With looming healthcare costs on the rise, the trend of employers shifting their employees to a private exchange continues to grow.
In 2014, nearly 3 out of 4 brokers had clients who stopped providing coverage for their employees and told them to purchase their own health insurance, according to a recent survey from Benefitter, the company announced.
The survey, which questioned more than 1,000 insurance brokers, found that the 78 percent of brokers' clients who dropped group benefits this year did so because "for some employers, health insurance is no longer affordable," according to Employee Benefit Adviser. "For others, their employees can actually find more affordable options on the individual market."
Over the past few weeks, as premium increases became public, nearly three-quarters of brokers saw premiums for small and mid-sized businesses rise more than 10 percent; individual market rates, on the other hand, saw a rise of 3 to 5 percent. What's more, over one-third of brokers saw at least one rate hike that surpassed 60 percent, noted the announcement.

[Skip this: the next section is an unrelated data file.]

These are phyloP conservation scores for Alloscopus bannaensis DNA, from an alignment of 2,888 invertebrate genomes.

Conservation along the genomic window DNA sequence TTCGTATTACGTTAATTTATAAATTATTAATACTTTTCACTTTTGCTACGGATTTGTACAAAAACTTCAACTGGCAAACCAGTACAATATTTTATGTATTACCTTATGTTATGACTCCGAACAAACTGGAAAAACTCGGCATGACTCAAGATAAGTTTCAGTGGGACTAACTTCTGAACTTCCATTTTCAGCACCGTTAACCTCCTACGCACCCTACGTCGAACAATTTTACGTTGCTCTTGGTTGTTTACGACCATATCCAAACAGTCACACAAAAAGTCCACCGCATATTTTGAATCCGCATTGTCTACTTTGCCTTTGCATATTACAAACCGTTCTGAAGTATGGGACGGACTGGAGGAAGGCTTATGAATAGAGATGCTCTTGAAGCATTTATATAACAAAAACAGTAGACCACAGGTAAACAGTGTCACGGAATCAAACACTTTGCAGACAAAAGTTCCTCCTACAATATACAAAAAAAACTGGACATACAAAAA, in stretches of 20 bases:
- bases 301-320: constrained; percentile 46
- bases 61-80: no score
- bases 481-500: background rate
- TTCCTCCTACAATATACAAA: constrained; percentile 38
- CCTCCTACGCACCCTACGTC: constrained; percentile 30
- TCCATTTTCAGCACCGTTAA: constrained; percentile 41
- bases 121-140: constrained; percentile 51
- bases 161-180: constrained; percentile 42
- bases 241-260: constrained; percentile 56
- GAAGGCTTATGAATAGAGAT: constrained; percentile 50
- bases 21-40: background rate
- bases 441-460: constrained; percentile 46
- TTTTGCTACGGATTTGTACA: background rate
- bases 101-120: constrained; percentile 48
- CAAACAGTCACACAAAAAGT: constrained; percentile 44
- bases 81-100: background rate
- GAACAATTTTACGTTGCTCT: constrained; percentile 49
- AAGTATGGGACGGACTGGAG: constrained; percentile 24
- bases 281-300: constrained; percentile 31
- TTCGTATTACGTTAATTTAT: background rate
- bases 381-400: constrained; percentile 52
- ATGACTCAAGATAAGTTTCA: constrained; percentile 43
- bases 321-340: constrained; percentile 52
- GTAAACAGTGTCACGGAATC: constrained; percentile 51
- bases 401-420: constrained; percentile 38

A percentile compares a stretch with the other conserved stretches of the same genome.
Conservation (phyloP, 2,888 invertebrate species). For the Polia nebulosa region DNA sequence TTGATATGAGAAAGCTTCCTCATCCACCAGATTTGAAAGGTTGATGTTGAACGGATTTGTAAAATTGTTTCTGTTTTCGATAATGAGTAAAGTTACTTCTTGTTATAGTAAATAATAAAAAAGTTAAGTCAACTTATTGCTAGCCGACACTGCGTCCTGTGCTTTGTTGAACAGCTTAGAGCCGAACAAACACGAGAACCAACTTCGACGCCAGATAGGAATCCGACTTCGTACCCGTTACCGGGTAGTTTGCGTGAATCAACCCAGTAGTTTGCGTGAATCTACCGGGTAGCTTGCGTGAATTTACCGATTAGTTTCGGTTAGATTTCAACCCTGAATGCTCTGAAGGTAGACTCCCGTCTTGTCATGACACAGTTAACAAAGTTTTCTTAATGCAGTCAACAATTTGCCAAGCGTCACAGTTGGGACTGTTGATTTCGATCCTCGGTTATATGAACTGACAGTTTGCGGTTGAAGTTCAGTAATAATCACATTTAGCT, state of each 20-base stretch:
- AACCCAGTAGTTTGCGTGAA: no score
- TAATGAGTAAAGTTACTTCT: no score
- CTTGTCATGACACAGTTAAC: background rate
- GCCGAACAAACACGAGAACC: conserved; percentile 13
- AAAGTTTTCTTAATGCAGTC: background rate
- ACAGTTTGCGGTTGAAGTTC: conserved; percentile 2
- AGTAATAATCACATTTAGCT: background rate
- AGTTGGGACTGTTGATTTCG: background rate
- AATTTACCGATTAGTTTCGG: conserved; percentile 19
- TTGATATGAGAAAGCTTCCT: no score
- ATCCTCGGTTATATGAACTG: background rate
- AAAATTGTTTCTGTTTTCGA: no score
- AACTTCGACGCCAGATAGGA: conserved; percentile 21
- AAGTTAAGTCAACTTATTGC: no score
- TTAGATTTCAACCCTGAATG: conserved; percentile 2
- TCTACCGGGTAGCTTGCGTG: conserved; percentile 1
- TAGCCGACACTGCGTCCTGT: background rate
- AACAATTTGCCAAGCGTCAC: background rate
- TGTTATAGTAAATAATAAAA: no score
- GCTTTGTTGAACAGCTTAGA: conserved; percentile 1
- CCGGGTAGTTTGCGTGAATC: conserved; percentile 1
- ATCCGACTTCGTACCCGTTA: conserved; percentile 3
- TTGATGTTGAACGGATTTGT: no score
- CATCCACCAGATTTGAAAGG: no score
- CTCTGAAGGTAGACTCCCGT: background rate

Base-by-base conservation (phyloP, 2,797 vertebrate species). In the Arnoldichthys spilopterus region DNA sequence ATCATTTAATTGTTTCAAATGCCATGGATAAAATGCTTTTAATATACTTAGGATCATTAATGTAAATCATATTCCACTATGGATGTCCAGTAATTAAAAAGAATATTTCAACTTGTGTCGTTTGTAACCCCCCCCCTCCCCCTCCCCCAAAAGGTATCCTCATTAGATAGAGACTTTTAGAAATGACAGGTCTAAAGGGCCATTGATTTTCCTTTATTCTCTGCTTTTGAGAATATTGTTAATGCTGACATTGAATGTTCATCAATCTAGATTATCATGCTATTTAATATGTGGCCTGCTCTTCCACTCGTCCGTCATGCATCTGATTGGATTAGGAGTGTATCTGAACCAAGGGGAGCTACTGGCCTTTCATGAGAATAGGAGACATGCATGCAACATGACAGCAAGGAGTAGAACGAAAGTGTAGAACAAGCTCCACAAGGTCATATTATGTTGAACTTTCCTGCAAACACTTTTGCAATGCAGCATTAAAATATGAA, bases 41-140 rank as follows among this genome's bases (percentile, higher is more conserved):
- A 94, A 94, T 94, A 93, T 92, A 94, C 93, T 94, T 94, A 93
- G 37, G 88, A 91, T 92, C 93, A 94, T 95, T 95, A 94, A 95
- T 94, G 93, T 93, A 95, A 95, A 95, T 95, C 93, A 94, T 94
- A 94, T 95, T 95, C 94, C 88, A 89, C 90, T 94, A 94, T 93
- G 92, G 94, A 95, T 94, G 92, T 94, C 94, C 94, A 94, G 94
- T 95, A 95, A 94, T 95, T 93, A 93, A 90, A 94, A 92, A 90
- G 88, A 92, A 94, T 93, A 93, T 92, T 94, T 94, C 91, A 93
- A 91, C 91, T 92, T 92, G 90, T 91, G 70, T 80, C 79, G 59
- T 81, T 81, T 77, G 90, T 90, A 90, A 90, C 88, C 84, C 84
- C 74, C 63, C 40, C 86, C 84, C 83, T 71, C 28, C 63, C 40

Employer size matters, too. Brokers noted that double-digit increases affected 77 percent of employers, 75 percent of mid-sized employers and 60 of large employers.
Next year, this trend is expected only to accelerate--17 percent of brokers expect at least 25 percent of their clients to no longer offer coverage to their employees, according Employee Benefit Adviser.
However, hope may be on the horizon. Private exchanges have the potential to to reshape employer-sponsored health insurance, especially since the goal of private exchanges--which now cover more than 1.5 million people--is to generate new revenue and retain existing employer groups.